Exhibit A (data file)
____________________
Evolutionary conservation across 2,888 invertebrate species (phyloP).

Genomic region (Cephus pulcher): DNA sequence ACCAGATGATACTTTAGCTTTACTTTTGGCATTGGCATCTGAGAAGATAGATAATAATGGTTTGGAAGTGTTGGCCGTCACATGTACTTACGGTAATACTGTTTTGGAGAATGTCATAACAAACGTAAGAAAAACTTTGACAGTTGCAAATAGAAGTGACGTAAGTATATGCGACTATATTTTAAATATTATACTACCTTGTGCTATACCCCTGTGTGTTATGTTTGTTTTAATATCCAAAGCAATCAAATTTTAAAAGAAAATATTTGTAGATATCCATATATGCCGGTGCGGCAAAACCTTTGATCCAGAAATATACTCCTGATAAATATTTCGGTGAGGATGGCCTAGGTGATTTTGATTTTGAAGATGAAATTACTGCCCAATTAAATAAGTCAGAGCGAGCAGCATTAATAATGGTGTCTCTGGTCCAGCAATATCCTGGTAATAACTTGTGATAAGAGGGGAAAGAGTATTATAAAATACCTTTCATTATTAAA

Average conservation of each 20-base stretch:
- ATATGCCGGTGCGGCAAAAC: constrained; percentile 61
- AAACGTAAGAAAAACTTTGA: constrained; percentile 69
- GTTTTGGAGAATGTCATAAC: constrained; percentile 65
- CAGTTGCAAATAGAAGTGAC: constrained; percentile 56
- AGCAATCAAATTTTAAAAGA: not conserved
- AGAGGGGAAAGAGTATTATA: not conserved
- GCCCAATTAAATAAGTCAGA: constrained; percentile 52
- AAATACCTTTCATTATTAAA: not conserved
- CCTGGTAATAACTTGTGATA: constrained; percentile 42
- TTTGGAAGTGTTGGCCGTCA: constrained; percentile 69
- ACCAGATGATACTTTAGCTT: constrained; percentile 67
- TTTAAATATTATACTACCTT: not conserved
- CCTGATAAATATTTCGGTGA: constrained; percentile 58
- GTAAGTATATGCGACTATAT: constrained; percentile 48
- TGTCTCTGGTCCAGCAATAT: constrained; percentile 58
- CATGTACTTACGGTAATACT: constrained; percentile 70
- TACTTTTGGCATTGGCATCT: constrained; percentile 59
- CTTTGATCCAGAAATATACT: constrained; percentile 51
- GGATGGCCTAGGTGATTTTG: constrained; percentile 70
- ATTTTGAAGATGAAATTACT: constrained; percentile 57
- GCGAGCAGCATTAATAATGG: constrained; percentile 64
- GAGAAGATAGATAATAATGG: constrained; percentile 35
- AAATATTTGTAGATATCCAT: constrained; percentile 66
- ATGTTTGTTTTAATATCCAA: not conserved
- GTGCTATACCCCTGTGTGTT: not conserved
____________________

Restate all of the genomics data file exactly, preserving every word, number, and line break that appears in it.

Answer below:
Evolutionary conservation across 2,888 invertebrate species (phyloP).

Genomic region (Cephus pulcher): DNA sequence ACCAGATGATACTTTAGCTTTACTTTTGGCATTGGCATCTGAGAAGATAGATAATAATGGTTTGGAAGTGTTGGCCGTCACATGTACTTACGGTAATACTGTTTTGGAGAATGTCATAACAAACGTAAGAAAAACTTTGACAGTTGCAAATAGAAGTGACGTAAGTATATGCGACTATATTTTAAATATTATACTACCTTGTGCTATACCCCTGTGTGTTATGTTTGTTTTAATATCCAAAGCAATCAAATTTTAAAAGAAAATATTTGTAGATATCCATATATGCCGGTGCGGCAAAACCTTTGATCCAGAAATATACTCCTGATAAATATTTCGGTGAGGATGGCCTAGGTGATTTTGATTTTGAAGATGAAATTACTGCCCAATTAAATAAGTCAGAGCGAGCAGCATTAATAATGGTGTCTCTGGTCCAGCAATATCCTGGTAATAACTTGTGATAAGAGGGGAAAGAGTATTATAAAATACCTTTCATTATTAAA

Average conservation of each 20-base stretch:
- ATATGCCGGTGCGGCAAAAC: constrained; percentile 61
- AAACGTAAGAAAAACTTTGA: constrained; percentile 69
- GTTTTGGAGAATGTCATAAC: constrained; percentile 65
- CAGTTGCAAATAGAAGTGAC: constrained; percentile 56
- AGCAATCAAATTTTAAAAGA: not conserved
- AGAGGGGAAAGAGTATTATA: not conserved
- GCCCAATTAAATAAGTCAGA: constrained; percentile 52
- AAATACCTTTCATTATTAAA: not conserved
- CCTGGTAATAACTTGTGATA: constrained; percentile 42
- TTTGGAAGTGTTGGCCGTCA: constrained; percentile 69
- ACCAGATGATACTTTAGCTT: constrained; percentile 67
- TTTAAATATTATACTACCTT: not conserved
- CCTGATAAATATTTCGGTGA: constrained; percentile 58
- GTAAGTATATGCGACTATAT: constrained; percentile 48
- TGTCTCTGGTCCAGCAATAT: constrained; percentile 58
- CATGTACTTACGGTAATACT: constrained; percentile 70
- TACTTTTGGCATTGGCATCT: constrained; percentile 59
- CTTTGATCCAGAAATATACT: constrained; percentile 51
- GGATGGCCTAGGTGATTTTG: constrained; percentile 70
- ATTTTGAAGATGAAATTACT: constrained; percentile 57
- GCGAGCAGCATTAATAATGG: constrained; percentile 64
- GAGAAGATAGATAATAATGG: constrained; percentile 35
- AAATATTTGTAGATATCCAT: constrained; percentile 66
- ATGTTTGTTTTAATATCCAA: not conserved
- GTGCTATACCCCTGTGTGTT: not conserved